Sunday marks the return of a race that has not been held at Canterbury Park in four years: the Cash Caravan Stakes. The Cash Caravan is restricted to Minnesota-breds, three-year-olds and up, running at the classic distance of 440 yards.
Cash Caravan’s racing career spanned three years; the Welika Cash gelding earned over $80,000 in his 38 lifetime starts and his victories here included the first running of the Minnesota Stallion Breeders’ QH Futurity in 1986 and the 1987 Canterbury Park Quarter Horse Derby. Cash (pictured above) was bred by the late Hall of Fame quarter horse trainer Bob Morehouse, though the horse was retired years before he could have had the opportunity to run in the stakes race named in his breeder’s honor. Cash Caravan himself was the first horse to enter the Canterbury Park Hall of Fame.
Sunday, August 12th: The Cash Caravan Stakes, $19,000, 440 yards
Leading Trainer: Asher Murray (3), Ed Ross Hardy (3)
Leading Jockey: Kym Espy (4)
Record Purse: $25,000, won by Stone Cold Roller in 2007
When the race was last contested in 2008, it was won by Sociabull, a four-year-old gelding trained by Jerry Livingston, ridden by Ry Eikleberry and owned by James Olson. Sociabull made his mark at Canterbury early in his career when he won the $20,000 Minnesota Quarter Horse Futurity as a two-year-old in August of 2006. Sociabull went on to race at Sunland Park, SunRay Park and Ruidoso Downs to wrap up his 27-8-4-1 career.
In 2007, Stone Cold Roller won the Cash Caravan with some familiar connections: owned by Robert and Julie Peterson, the three-year-old gelding was trained by Ed Ross Hardy and ridden by Nik Goodwin, a preview of what would become a particularly profitable trainer/jockey combination in the years to follow. Stone Cold Roller defeated post-time favorite and 2007 Bob Morehouse Memorial Stakes winner First Class Smarty. Sociabull finished fifth in the 2007 race; Stone Cold Roller would run third behind him the following year. Stone Cold Roller stamped his equine passport at over ten tracks in his five-year career, ending with a 37-8-9-4 record and earning over $100,000.
No horse’s record could compete with that of Cracklin Cash in this race, however. James Murray’s gelding won the race three consecutive years, from 2000 to 2002. In 2000 he also won the Minnesota Quarter Horse Derby, and as a two-year-old in 1999 he won both the Minnesota Quarter Horse Futurity and North Central Quarter Horse Racing Association Futurity.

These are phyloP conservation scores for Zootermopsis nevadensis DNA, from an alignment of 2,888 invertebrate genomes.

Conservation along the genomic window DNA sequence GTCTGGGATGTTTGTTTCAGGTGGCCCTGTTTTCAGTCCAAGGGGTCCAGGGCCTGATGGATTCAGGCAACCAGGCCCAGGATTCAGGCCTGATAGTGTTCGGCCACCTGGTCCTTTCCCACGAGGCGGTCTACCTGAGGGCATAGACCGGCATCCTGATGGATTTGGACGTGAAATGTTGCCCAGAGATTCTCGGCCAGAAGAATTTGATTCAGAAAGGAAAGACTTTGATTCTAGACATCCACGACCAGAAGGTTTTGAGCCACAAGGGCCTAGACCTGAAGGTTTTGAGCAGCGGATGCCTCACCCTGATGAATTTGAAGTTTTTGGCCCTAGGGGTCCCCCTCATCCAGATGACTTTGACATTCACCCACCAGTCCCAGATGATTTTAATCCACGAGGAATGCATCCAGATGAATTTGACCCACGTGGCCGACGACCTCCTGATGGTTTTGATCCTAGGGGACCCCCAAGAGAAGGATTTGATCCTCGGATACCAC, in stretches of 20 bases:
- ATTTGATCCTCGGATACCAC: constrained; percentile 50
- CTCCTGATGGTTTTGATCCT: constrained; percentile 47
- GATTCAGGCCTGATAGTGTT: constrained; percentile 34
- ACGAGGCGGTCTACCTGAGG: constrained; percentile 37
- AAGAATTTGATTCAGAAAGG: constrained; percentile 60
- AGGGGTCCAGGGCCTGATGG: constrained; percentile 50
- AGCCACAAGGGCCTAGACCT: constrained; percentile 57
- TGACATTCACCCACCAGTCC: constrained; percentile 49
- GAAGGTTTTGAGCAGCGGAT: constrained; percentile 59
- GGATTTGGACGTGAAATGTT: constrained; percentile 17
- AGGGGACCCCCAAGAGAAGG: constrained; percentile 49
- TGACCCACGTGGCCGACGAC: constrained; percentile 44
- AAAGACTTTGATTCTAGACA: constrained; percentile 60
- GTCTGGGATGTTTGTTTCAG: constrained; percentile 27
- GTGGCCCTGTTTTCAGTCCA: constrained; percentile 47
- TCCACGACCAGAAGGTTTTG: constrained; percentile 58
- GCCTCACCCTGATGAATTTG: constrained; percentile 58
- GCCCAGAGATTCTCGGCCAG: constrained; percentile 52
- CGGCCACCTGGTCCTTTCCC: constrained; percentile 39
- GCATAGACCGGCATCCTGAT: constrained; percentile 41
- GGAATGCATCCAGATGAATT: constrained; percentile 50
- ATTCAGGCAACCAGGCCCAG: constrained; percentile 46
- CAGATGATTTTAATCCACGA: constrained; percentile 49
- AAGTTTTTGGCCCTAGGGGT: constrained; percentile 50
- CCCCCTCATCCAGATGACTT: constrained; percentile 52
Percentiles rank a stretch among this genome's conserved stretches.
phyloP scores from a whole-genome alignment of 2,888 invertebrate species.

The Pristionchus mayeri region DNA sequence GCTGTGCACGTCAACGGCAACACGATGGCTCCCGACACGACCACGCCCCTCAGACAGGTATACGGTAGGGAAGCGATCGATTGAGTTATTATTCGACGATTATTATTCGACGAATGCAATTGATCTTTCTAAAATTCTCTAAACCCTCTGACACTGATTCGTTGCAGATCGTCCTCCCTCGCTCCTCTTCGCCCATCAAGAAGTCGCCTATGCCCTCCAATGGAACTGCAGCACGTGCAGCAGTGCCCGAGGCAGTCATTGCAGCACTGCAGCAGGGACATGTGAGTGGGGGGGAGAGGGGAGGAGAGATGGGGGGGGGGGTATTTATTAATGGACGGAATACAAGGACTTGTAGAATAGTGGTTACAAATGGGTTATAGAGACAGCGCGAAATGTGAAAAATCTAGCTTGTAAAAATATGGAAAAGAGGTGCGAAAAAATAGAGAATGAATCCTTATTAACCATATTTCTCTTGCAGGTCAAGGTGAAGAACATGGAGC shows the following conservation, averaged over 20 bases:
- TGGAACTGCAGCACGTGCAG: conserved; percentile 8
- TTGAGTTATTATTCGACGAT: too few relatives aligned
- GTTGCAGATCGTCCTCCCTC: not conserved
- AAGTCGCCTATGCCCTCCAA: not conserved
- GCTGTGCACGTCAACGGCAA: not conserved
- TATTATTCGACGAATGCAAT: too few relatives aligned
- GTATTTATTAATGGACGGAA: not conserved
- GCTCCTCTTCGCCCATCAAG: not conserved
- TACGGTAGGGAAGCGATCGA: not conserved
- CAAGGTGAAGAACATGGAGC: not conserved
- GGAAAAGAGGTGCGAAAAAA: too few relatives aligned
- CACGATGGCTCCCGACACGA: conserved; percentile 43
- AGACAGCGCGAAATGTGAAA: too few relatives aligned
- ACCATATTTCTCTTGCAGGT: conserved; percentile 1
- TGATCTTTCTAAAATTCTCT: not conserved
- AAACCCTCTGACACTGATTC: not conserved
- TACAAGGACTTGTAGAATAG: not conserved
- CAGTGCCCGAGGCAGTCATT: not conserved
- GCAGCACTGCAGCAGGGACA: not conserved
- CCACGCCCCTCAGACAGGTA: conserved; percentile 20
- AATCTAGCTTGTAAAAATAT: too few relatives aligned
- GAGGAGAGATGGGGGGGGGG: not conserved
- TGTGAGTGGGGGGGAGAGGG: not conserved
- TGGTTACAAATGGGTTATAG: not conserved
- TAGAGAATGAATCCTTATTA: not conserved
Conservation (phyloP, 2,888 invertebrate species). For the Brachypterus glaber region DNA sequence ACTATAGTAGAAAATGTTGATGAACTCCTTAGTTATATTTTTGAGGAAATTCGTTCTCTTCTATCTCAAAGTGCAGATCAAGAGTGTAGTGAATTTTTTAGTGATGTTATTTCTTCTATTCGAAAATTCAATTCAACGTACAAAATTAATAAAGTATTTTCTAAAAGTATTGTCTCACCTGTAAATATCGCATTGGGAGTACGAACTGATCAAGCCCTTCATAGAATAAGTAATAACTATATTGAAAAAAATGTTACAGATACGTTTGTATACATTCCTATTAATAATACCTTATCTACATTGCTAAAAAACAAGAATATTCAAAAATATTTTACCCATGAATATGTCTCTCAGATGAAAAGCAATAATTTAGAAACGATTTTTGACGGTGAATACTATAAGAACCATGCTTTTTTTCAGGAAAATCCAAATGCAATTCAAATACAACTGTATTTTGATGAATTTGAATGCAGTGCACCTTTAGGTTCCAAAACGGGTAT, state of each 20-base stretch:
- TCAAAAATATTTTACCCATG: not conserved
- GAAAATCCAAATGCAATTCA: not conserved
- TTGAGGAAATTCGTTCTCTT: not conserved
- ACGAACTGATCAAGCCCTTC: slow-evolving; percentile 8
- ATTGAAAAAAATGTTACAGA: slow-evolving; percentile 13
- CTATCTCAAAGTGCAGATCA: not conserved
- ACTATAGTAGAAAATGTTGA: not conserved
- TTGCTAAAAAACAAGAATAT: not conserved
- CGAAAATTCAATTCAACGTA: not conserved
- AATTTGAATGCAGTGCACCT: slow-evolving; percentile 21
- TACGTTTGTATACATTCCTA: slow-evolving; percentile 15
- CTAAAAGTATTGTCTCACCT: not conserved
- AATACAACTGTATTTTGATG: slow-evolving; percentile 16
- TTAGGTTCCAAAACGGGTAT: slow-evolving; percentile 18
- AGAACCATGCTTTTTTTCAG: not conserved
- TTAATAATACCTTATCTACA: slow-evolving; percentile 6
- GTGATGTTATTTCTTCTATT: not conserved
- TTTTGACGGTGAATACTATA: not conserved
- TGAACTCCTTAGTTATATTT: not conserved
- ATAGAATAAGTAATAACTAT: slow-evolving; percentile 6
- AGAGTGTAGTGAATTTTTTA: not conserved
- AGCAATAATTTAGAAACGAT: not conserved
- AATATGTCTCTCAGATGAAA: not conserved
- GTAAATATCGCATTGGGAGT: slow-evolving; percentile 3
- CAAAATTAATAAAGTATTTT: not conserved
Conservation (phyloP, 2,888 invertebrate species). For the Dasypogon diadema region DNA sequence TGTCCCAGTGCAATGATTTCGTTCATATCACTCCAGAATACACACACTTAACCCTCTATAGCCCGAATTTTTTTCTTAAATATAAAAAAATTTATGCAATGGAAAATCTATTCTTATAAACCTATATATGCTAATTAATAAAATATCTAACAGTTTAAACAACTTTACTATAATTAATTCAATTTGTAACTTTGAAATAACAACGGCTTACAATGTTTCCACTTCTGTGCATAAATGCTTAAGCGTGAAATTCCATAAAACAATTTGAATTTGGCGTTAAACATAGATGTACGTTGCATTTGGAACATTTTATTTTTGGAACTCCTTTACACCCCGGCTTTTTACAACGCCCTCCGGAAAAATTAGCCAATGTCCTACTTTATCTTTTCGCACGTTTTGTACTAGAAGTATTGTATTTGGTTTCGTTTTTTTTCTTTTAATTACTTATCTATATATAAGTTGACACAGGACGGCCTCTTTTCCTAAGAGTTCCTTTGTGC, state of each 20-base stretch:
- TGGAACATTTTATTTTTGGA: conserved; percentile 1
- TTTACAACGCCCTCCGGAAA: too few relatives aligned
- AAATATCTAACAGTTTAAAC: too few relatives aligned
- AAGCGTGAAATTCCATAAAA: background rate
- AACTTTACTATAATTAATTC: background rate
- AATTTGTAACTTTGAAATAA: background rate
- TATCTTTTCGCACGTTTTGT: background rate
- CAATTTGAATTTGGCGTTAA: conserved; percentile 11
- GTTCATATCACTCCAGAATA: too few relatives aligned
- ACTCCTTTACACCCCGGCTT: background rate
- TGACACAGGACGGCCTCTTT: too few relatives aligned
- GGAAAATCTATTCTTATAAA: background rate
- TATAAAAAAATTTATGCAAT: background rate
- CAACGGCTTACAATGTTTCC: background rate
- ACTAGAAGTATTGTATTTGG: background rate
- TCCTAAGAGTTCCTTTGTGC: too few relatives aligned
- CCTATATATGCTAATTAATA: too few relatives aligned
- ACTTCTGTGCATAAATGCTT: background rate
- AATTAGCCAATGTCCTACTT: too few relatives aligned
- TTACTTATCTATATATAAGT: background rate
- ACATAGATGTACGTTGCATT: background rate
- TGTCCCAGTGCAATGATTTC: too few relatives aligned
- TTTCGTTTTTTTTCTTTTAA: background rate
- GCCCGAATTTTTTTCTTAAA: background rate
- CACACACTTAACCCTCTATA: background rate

The last time the Cash Caravan was run, some of the horses in this field hadn’t been born yet, including #3 Western Fun (4-1), a three-year-old Tres Seis filly from the Ed Hardy Barn, owned and bred by Robert and Julie Peterson and ridden by Nik Goodwin, who has hit the board in 41 of his 50 quarter horse starts this year. Western Fun is attempting 440 yards for the first time, but the distance shouldn’t be a problem given her mare’s thoroughbred bloodlines. The filly only has two wins in her 13 lifetime starts, neither of which was at Canterbury, but she runs almost exclusively in stakes and trials and has more back-class than many in this field. Her last two efforts earned her second place finishes, each against older horses.
#5 Streak N Hot (3-1) will go up against older horses for the first time; the Hotdoggin colt trained by Dale Hagland is 3 for 11 lifetime and is rarely out of the money at Canterbury. He has yet to match the spectacular form he displayed as a two-year-old, but for the first time this year will be entering a race in the absence of Painted Lies or Huckleberry Mojito, who have each outrun him twice in his four starts this year.
Morning line favorite #4 Six It Up (5-2) returns for yet another stakes appearance. The five-year-old Tres Seis mare has not won a race since June of 2011, but is also the only horse to have run against a national racing champion when she finished third behind Spit Curl Diva in last year’s Grade 3 Keokuk at Prairie Meadows. Whether she can avenge her recent losses to horses in this field remains to be seen, but never leave trainer Amber Blair out of consideration when handicapping quarter horse stakes.
Vic Hanson has trained several upset winners this year and has the perfect opportunity to take this race as well with #1 Cs Arc Light (7-2), a four-year-old colt out by the First Down Dash sire A Regal Choice. Cs Arc Light has come into perfect form late in the meet, having won his last two starts by closing late in the race. His latest victory was the Bob Morehouse Memorial Stakes, in which he defeated Western Fun and Six It Up. Cs Arc Light has not attempted this distance, but in recent races has shown that he finds his stride late in the race, and he may use the extra yards to only pull further away from his competition.
There may not be a horse in this field that has the same kind of cult following as Cash Caravan did in the height of his career, but this race could become a key performance for another talented MN-bred to join him one day in the Hall of Fame.
Good luck, and may the odds be ever in your favor.
This blog was written by AQHA Q-Racing Ace Jen Perkins. Jen travels to tracks across the country to educate fans about handicapping and Quarter Horse racing, and shares her perspective on Canterbury Quarter Horse racing as well as insider information on America’s fastest athletes.